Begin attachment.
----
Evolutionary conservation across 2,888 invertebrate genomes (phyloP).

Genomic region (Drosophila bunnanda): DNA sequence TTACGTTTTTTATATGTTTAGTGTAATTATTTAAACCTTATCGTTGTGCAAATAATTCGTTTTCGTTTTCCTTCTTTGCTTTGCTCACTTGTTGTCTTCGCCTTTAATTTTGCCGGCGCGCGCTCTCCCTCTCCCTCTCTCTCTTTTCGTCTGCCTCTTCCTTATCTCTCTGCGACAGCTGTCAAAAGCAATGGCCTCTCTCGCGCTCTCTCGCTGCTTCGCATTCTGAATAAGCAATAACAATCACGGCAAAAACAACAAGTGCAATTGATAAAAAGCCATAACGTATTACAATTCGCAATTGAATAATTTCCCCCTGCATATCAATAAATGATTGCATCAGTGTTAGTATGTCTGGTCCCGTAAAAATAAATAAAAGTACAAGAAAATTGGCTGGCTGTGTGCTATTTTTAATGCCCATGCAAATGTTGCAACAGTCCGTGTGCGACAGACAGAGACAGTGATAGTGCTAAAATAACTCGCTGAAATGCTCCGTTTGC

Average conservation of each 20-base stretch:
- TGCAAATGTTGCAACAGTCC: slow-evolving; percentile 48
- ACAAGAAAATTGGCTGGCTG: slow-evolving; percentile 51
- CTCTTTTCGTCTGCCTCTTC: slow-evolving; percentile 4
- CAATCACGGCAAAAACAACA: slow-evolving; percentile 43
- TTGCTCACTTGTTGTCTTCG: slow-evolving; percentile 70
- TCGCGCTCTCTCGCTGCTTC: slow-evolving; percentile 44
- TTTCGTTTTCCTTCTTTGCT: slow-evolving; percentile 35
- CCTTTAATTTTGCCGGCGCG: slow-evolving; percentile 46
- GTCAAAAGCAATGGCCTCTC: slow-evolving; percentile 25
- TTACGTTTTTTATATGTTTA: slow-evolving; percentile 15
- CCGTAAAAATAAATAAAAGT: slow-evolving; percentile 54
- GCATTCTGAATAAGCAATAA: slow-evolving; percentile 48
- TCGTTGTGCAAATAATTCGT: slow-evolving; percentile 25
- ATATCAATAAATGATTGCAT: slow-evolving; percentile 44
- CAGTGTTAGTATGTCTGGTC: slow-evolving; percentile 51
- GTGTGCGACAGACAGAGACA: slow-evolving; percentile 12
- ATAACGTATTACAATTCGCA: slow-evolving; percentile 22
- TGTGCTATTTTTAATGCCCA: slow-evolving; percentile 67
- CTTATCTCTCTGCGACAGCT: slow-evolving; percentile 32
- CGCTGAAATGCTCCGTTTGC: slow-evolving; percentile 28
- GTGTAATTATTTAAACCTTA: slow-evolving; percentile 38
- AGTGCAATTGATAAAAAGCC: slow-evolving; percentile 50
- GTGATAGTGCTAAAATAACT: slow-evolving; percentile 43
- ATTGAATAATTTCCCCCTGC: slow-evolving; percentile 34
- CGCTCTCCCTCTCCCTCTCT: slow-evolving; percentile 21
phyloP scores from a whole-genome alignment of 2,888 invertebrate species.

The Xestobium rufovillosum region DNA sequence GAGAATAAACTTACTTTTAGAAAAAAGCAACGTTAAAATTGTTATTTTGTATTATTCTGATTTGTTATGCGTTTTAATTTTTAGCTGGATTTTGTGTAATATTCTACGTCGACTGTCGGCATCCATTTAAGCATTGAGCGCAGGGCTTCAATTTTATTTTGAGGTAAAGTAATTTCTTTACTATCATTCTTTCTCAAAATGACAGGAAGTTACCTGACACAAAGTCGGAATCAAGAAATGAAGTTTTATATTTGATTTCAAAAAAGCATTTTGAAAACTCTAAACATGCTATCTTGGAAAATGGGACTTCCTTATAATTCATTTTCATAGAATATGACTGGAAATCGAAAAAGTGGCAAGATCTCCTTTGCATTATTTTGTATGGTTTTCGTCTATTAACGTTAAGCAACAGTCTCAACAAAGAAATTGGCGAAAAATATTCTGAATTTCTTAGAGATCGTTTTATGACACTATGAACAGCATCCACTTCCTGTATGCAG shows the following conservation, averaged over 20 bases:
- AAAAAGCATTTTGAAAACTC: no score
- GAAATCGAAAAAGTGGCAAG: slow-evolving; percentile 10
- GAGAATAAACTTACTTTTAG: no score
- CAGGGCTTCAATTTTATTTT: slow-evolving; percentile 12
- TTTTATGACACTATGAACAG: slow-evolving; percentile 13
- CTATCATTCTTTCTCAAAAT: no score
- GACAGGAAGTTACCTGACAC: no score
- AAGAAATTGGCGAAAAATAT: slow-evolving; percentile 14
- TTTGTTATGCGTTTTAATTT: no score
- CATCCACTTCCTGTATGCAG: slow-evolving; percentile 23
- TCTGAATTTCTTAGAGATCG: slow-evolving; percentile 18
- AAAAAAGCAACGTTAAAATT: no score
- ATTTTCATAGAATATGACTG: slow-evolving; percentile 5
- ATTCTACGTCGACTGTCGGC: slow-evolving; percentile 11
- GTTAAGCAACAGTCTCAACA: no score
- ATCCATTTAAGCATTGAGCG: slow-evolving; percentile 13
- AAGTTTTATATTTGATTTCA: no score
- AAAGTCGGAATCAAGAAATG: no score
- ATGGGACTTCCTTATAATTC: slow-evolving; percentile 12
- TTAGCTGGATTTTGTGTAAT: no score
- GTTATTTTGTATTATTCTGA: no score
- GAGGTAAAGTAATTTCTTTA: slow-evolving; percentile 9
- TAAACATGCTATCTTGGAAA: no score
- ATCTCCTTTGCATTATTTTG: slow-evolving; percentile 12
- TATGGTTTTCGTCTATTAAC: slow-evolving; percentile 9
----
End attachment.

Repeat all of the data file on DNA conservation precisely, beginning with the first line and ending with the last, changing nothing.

Evolutionary conservation across 2,888 invertebrate genomes (phyloP).

Genomic region (Drosophila bunnanda): DNA sequence TTACGTTTTTTATATGTTTAGTGTAATTATTTAAACCTTATCGTTGTGCAAATAATTCGTTTTCGTTTTCCTTCTTTGCTTTGCTCACTTGTTGTCTTCGCCTTTAATTTTGCCGGCGCGCGCTCTCCCTCTCCCTCTCTCTCTTTTCGTCTGCCTCTTCCTTATCTCTCTGCGACAGCTGTCAAAAGCAATGGCCTCTCTCGCGCTCTCTCGCTGCTTCGCATTCTGAATAAGCAATAACAATCACGGCAAAAACAACAAGTGCAATTGATAAAAAGCCATAACGTATTACAATTCGCAATTGAATAATTTCCCCCTGCATATCAATAAATGATTGCATCAGTGTTAGTATGTCTGGTCCCGTAAAAATAAATAAAAGTACAAGAAAATTGGCTGGCTGTGTGCTATTTTTAATGCCCATGCAAATGTTGCAACAGTCCGTGTGCGACAGACAGAGACAGTGATAGTGCTAAAATAACTCGCTGAAATGCTCCGTTTGC

Average conservation of each 20-base stretch:
- TGCAAATGTTGCAACAGTCC: slow-evolving; percentile 48
- ACAAGAAAATTGGCTGGCTG: slow-evolving; percentile 51
- CTCTTTTCGTCTGCCTCTTC: slow-evolving; percentile 4
- CAATCACGGCAAAAACAACA: slow-evolving; percentile 43
- TTGCTCACTTGTTGTCTTCG: slow-evolving; percentile 70
- TCGCGCTCTCTCGCTGCTTC: slow-evolving; percentile 44
- TTTCGTTTTCCTTCTTTGCT: slow-evolving; percentile 35
- CCTTTAATTTTGCCGGCGCG: slow-evolving; percentile 46
- GTCAAAAGCAATGGCCTCTC: slow-evolving; percentile 25
- TTACGTTTTTTATATGTTTA: slow-evolving; percentile 15
- CCGTAAAAATAAATAAAAGT: slow-evolving; percentile 54
- GCATTCTGAATAAGCAATAA: slow-evolving; percentile 48
- TCGTTGTGCAAATAATTCGT: slow-evolving; percentile 25
- ATATCAATAAATGATTGCAT: slow-evolving; percentile 44
- CAGTGTTAGTATGTCTGGTC: slow-evolving; percentile 51
- GTGTGCGACAGACAGAGACA: slow-evolving; percentile 12
- ATAACGTATTACAATTCGCA: slow-evolving; percentile 22
- TGTGCTATTTTTAATGCCCA: slow-evolving; percentile 67
- CTTATCTCTCTGCGACAGCT: slow-evolving; percentile 32
- CGCTGAAATGCTCCGTTTGC: slow-evolving; percentile 28
- GTGTAATTATTTAAACCTTA: slow-evolving; percentile 38
- AGTGCAATTGATAAAAAGCC: slow-evolving; percentile 50
- GTGATAGTGCTAAAATAACT: slow-evolving; percentile 43
- ATTGAATAATTTCCCCCTGC: slow-evolving; percentile 34
- CGCTCTCCCTCTCCCTCTCT: slow-evolving; percentile 21
phyloP scores from a whole-genome alignment of 2,888 invertebrate species.

The Xestobium rufovillosum region DNA sequence GAGAATAAACTTACTTTTAGAAAAAAGCAACGTTAAAATTGTTATTTTGTATTATTCTGATTTGTTATGCGTTTTAATTTTTAGCTGGATTTTGTGTAATATTCTACGTCGACTGTCGGCATCCATTTAAGCATTGAGCGCAGGGCTTCAATTTTATTTTGAGGTAAAGTAATTTCTTTACTATCATTCTTTCTCAAAATGACAGGAAGTTACCTGACACAAAGTCGGAATCAAGAAATGAAGTTTTATATTTGATTTCAAAAAAGCATTTTGAAAACTCTAAACATGCTATCTTGGAAAATGGGACTTCCTTATAATTCATTTTCATAGAATATGACTGGAAATCGAAAAAGTGGCAAGATCTCCTTTGCATTATTTTGTATGGTTTTCGTCTATTAACGTTAAGCAACAGTCTCAACAAAGAAATTGGCGAAAAATATTCTGAATTTCTTAGAGATCGTTTTATGACACTATGAACAGCATCCACTTCCTGTATGCAG shows the following conservation, averaged over 20 bases:
- AAAAAGCATTTTGAAAACTC: no score
- GAAATCGAAAAAGTGGCAAG: slow-evolving; percentile 10
- GAGAATAAACTTACTTTTAG: no score
- CAGGGCTTCAATTTTATTTT: slow-evolving; percentile 12
- TTTTATGACACTATGAACAG: slow-evolving; percentile 13
- CTATCATTCTTTCTCAAAAT: no score
- GACAGGAAGTTACCTGACAC: no score
- AAGAAATTGGCGAAAAATAT: slow-evolving; percentile 14
- TTTGTTATGCGTTTTAATTT: no score
- CATCCACTTCCTGTATGCAG: slow-evolving; percentile 23
- TCTGAATTTCTTAGAGATCG: slow-evolving; percentile 18
- AAAAAAGCAACGTTAAAATT: no score
- ATTTTCATAGAATATGACTG: slow-evolving; percentile 5
- ATTCTACGTCGACTGTCGGC: slow-evolving; percentile 11
- GTTAAGCAACAGTCTCAACA: no score
- ATCCATTTAAGCATTGAGCG: slow-evolving; percentile 13
- AAGTTTTATATTTGATTTCA: no score
- AAAGTCGGAATCAAGAAATG: no score
- ATGGGACTTCCTTATAATTC: slow-evolving; percentile 12
- TTAGCTGGATTTTGTGTAAT: no score
- GTTATTTTGTATTATTCTGA: no score
- GAGGTAAAGTAATTTCTTTA: slow-evolving; percentile 9
- TAAACATGCTATCTTGGAAA: no score
- ATCTCCTTTGCATTATTTTG: slow-evolving; percentile 12
- TATGGTTTTCGTCTATTAAC: slow-evolving; percentile 9